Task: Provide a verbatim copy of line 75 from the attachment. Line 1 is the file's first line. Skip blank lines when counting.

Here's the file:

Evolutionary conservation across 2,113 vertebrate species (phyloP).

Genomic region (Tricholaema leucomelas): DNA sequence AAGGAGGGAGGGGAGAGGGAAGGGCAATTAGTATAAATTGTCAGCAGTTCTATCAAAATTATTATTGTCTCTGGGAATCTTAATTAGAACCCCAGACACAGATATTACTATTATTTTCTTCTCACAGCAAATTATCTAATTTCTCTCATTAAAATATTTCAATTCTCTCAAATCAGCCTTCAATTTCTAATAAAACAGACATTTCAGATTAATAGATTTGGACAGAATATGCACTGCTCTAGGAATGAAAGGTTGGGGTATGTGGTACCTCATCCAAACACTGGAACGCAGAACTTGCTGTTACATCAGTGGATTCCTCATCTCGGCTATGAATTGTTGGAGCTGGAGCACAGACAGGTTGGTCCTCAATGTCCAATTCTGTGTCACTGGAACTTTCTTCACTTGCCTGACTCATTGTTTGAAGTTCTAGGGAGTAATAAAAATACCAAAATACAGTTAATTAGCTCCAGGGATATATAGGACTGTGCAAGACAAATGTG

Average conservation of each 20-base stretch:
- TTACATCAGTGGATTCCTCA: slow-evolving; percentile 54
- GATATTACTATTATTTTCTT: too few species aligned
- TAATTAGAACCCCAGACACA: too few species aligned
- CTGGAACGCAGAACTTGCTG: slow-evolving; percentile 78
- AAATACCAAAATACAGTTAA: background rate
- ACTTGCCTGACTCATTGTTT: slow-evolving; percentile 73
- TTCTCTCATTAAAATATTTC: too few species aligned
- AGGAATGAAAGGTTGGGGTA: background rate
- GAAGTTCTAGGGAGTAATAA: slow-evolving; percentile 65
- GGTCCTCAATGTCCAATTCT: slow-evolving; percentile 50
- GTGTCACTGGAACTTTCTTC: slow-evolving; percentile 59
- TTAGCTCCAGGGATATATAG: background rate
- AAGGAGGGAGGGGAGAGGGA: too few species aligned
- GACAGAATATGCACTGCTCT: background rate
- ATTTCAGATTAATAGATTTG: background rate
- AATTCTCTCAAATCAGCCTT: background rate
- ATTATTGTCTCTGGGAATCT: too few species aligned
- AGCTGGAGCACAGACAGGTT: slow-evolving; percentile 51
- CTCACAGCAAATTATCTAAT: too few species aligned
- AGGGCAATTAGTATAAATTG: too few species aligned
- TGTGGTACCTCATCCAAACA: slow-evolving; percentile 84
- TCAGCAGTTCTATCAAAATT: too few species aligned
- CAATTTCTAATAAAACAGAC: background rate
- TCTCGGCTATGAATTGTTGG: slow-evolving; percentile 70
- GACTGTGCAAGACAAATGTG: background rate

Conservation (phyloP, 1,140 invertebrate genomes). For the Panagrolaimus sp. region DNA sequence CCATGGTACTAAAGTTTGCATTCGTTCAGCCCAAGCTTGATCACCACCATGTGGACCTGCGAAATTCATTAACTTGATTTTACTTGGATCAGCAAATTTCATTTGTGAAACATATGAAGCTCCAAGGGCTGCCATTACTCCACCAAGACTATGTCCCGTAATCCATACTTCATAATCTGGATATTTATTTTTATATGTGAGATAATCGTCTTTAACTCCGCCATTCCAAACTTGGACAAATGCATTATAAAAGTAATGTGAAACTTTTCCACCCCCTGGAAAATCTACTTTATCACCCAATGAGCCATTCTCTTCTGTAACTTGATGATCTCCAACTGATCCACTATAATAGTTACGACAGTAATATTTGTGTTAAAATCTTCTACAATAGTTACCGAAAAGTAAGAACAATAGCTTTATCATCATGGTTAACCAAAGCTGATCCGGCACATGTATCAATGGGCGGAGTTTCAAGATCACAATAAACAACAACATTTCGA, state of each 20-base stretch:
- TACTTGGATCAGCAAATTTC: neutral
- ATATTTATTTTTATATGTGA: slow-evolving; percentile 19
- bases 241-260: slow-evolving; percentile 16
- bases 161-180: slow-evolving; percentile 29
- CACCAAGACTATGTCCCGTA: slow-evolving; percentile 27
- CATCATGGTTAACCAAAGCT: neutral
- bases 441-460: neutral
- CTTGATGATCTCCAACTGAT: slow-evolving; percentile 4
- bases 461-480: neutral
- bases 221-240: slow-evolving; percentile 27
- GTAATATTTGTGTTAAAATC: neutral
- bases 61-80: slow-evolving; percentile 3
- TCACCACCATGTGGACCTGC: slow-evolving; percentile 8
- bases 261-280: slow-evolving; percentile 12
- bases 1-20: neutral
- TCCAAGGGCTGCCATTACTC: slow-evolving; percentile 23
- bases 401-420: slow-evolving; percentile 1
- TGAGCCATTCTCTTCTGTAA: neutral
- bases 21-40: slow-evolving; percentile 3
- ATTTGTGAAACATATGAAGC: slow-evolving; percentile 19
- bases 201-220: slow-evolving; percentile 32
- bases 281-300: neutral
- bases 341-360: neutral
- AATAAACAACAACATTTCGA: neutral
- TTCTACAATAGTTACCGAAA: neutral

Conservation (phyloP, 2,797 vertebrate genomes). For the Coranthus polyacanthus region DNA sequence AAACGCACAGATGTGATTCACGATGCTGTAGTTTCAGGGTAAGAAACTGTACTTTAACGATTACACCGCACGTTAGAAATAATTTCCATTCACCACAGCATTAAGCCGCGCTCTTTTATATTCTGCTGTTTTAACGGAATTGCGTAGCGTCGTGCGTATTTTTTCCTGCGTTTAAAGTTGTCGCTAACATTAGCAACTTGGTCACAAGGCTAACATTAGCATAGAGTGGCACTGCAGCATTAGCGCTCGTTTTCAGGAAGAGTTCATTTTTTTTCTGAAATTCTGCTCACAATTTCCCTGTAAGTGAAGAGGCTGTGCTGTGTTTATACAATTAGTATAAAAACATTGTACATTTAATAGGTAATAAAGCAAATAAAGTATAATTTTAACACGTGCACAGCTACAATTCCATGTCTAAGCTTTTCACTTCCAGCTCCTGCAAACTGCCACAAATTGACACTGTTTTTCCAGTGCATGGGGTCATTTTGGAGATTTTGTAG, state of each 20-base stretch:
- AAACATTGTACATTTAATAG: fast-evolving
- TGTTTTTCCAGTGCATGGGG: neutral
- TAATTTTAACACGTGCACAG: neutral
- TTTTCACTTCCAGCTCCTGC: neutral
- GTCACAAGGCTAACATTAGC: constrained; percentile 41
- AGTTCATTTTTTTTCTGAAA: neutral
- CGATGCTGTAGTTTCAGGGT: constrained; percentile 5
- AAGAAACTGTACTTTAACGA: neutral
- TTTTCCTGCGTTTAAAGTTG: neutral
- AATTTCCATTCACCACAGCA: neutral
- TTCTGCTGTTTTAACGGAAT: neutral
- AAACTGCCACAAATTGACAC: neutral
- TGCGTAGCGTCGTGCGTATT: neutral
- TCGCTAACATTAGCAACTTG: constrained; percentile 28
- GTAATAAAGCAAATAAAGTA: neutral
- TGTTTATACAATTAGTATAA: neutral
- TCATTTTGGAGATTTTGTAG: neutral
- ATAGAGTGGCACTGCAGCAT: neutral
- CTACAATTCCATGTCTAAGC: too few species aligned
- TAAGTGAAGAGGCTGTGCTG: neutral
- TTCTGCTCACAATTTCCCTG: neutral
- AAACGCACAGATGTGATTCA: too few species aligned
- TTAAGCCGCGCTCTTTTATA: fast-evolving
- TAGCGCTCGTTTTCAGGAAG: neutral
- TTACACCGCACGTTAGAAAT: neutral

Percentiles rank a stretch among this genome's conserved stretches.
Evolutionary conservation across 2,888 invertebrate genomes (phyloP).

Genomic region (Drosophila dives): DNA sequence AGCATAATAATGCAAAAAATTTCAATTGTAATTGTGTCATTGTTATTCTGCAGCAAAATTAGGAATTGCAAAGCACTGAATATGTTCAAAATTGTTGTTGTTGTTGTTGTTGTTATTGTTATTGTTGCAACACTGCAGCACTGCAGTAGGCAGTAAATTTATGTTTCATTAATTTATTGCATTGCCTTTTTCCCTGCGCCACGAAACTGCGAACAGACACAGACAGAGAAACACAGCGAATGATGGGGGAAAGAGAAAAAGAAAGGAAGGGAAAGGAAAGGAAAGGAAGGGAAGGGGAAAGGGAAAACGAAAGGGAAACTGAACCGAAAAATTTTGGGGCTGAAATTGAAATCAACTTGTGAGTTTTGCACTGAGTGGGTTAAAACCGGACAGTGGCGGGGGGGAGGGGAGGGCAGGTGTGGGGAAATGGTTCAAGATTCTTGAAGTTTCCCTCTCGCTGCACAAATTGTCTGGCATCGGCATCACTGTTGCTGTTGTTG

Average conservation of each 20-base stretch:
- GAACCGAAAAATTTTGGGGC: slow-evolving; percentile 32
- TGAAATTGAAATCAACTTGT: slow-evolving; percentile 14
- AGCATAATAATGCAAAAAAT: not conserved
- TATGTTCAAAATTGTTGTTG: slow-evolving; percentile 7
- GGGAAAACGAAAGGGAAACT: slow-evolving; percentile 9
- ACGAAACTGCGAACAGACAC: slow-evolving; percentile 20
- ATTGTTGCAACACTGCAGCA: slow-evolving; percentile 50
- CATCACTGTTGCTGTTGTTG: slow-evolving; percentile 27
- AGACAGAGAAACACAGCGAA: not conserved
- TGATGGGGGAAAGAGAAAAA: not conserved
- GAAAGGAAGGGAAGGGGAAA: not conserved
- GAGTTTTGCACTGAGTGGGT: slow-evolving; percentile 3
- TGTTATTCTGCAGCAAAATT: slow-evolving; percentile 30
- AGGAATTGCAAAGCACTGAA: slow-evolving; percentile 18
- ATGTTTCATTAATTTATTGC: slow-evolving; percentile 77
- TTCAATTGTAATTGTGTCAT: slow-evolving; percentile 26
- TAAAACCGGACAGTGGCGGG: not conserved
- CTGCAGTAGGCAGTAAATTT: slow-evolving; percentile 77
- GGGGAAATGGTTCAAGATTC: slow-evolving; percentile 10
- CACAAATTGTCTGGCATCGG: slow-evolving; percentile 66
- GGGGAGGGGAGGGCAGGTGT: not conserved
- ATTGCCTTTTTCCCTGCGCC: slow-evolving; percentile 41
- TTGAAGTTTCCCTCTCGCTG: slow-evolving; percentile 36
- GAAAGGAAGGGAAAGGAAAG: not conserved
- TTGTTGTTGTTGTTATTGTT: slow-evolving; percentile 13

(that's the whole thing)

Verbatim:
- TAAGTGAAGAGGCTGTGCTG: neutral